It’s vital to market your shop to the local community using tactics like direct mail, leaflets, and magazine ads. You could also buy a street sign to place in a high-footfall area, which displays clear directions to your shop and your special offers.

There's also the option of sponsoring local events such as charity runs, community fairs, or business breakfasts. Providing you execute some market research beforehand, you could find the perfect opportunity to get your brand in front of the right people.

5. Leverage new technology

Creating a seamless omnichannel experience was a high priority for retailers even before the pandemic. This means that customers can engage with your brand through different channels, from your website to your brick-and-mortar store, without any inconvenience or disruption.

For example, eCommerce technologies that let customers order online and pick up in-store, or check for product availability before visiting your shop, provide easy, flexible shopping options that drive traffic to your physical store.

Technology can also manage customer expectations. You may consider implementing a smart queuing system that allows customers to queue virtually and avoid overcrowding. This will prevent people from becoming bored or frustrated by long lines, and increase their willingness to wait.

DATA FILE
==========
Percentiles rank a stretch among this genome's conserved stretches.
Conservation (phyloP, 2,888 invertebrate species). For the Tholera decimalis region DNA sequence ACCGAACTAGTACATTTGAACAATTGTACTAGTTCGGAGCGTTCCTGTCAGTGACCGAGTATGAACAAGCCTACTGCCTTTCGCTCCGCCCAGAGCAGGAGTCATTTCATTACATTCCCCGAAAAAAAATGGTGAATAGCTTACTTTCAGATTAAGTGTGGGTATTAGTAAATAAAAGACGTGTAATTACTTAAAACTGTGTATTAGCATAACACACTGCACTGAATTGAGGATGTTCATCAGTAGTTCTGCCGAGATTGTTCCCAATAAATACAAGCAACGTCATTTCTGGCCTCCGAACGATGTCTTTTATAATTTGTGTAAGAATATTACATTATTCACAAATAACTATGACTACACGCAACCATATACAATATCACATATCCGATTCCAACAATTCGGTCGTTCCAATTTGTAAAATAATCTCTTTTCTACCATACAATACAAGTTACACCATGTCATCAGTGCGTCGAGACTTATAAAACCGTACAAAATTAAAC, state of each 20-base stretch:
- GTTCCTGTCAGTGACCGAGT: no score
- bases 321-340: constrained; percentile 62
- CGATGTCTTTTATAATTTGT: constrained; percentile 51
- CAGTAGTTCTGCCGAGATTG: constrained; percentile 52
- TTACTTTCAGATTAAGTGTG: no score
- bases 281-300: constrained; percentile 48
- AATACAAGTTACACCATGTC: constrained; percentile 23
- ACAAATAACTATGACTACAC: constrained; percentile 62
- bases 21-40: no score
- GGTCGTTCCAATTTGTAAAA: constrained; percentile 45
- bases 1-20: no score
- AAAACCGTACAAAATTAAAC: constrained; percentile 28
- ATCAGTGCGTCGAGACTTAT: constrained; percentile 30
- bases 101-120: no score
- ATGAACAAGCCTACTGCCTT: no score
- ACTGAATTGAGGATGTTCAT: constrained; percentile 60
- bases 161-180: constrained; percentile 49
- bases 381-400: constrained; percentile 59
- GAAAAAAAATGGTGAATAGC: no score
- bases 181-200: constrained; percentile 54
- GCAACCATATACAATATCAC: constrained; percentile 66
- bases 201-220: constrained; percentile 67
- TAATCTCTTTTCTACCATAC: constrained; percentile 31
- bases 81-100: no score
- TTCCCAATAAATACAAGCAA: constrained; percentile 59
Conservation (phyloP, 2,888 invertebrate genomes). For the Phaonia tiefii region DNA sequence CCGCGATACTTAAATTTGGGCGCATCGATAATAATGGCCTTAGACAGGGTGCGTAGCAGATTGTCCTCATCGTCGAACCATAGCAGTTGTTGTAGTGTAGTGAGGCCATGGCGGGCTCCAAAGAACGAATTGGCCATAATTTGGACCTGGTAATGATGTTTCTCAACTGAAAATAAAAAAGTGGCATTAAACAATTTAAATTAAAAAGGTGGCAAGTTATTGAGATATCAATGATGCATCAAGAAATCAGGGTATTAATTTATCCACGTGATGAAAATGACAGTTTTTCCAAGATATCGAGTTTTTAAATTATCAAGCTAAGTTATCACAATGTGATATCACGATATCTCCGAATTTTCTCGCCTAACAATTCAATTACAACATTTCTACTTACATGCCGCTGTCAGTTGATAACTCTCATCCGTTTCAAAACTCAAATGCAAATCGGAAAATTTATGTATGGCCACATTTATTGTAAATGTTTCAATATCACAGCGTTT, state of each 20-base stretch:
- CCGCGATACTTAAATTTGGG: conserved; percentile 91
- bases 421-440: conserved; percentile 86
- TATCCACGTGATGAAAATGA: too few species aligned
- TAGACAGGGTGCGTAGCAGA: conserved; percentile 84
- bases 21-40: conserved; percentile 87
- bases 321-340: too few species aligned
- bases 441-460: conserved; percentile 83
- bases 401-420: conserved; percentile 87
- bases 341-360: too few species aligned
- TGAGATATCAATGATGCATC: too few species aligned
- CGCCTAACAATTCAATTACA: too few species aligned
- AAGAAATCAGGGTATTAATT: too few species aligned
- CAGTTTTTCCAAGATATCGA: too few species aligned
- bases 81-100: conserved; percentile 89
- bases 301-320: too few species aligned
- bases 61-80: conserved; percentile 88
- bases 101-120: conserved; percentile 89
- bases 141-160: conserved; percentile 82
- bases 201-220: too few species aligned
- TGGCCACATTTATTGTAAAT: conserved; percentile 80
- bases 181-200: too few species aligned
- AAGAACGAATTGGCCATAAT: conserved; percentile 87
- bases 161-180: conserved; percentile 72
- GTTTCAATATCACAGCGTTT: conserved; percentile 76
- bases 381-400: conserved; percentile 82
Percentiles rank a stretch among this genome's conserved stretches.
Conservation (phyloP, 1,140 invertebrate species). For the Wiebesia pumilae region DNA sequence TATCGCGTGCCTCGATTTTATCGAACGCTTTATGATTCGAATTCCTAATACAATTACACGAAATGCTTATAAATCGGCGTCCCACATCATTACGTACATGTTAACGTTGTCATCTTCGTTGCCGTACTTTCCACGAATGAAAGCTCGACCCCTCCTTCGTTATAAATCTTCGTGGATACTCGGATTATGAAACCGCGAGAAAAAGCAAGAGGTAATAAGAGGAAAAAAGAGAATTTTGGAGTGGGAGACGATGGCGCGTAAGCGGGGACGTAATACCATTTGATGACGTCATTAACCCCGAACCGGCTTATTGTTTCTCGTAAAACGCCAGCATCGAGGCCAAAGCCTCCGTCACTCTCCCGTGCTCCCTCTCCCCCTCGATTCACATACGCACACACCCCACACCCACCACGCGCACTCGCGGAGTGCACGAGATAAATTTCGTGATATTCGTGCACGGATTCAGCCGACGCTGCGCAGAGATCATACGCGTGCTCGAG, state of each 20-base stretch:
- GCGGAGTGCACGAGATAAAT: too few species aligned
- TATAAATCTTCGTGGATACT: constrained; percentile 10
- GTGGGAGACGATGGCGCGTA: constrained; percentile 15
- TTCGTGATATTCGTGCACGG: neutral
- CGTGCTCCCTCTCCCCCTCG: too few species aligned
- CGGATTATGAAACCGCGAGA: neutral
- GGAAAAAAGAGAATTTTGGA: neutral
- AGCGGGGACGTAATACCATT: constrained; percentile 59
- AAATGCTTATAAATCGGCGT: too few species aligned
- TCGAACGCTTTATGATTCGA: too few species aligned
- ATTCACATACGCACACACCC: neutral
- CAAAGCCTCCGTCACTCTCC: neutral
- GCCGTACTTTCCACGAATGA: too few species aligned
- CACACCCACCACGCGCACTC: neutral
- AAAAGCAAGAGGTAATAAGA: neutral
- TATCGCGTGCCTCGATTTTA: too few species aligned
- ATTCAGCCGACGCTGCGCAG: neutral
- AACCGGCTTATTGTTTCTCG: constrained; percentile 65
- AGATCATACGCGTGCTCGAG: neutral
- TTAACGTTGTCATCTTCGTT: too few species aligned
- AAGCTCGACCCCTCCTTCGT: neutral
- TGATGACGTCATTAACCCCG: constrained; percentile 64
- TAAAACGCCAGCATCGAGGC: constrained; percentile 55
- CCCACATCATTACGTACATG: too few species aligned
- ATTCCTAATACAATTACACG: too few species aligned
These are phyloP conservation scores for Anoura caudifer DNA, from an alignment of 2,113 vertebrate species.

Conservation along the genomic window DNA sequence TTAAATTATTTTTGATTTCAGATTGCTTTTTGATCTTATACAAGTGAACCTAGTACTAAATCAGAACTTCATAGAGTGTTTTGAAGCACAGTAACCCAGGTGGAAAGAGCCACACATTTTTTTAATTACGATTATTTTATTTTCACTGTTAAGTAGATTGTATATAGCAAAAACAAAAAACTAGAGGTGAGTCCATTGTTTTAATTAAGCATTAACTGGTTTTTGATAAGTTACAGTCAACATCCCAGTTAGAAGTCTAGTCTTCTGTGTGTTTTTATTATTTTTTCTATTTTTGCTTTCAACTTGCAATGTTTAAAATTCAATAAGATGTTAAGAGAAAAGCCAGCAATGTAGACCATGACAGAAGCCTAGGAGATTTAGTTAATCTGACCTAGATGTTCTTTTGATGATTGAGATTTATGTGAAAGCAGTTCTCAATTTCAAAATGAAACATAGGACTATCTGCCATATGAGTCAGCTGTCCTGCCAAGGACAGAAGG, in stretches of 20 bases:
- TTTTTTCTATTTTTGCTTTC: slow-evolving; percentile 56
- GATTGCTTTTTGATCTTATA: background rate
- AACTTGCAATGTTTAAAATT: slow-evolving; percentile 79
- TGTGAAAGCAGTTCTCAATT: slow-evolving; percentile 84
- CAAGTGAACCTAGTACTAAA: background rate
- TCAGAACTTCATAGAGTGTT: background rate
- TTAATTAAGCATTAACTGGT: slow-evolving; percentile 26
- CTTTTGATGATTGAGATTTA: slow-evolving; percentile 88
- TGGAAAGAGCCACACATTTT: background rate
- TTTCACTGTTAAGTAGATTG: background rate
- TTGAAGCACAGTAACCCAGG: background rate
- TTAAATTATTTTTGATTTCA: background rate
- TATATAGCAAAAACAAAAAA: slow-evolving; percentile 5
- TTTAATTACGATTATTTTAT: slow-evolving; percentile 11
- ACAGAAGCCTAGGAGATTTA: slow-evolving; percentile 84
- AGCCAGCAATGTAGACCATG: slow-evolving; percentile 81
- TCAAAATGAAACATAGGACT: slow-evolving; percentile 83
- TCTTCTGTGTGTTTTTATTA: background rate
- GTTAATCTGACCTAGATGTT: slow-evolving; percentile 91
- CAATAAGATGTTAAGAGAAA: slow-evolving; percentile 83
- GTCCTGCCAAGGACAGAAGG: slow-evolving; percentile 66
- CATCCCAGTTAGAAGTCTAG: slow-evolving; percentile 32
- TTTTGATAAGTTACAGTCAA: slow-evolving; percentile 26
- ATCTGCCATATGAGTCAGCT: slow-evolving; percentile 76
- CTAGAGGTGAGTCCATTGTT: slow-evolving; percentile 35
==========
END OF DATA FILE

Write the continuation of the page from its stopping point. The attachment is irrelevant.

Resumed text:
6. Invest in CRM

A customer relationship management (CRM) system is crucial to understanding your target audience, delivering personalized marketing, and fulfilling consumer demand.

By gathering data on your customers you can spot where you’re not servicing them and adjust your offering. This is vital to retaining your existing customers and building a reputation among new ones.

Although retailers tend to use online surveys via their website or emails, it’s possible to collect this information in person with prompt cards at your checkout, or by training your staff to ask for feedback.

7. Diversify your in-store offering

Whilst your primary focus should be selling your products and services, sometimes those small touches can elevate the overall shopping experience and keep your customers coming back for more.

We're not necessarily encouraging you to build an entire cafe within your premises, but some bricks and mortar shops have started serving finger food and the odd beverage here and there to make their customers feel welcome and relaxed as they peruse the goods on offer.

8. Encourage sharing on customer socials

According to research from Hubspot, 71% of consumers are more likely to make a purchase based on a social media reference. Why not create advocates for your brand or services by encouraging your customers to share their retail experience across their social media accounts?

A simple way of doing this could be by adding branded hashtags to changing room mirrors or by having a highly decorated, 'Instagrammable' backdrop within your premises.

9. Relocate

If you’re currently situated in an area that lacks investment, struggles to attract tourists, has a high proportion of vacant lots, or charges expensive business rates, moving to new premises could dramatically boost your customer visits and your shop sales in the long term.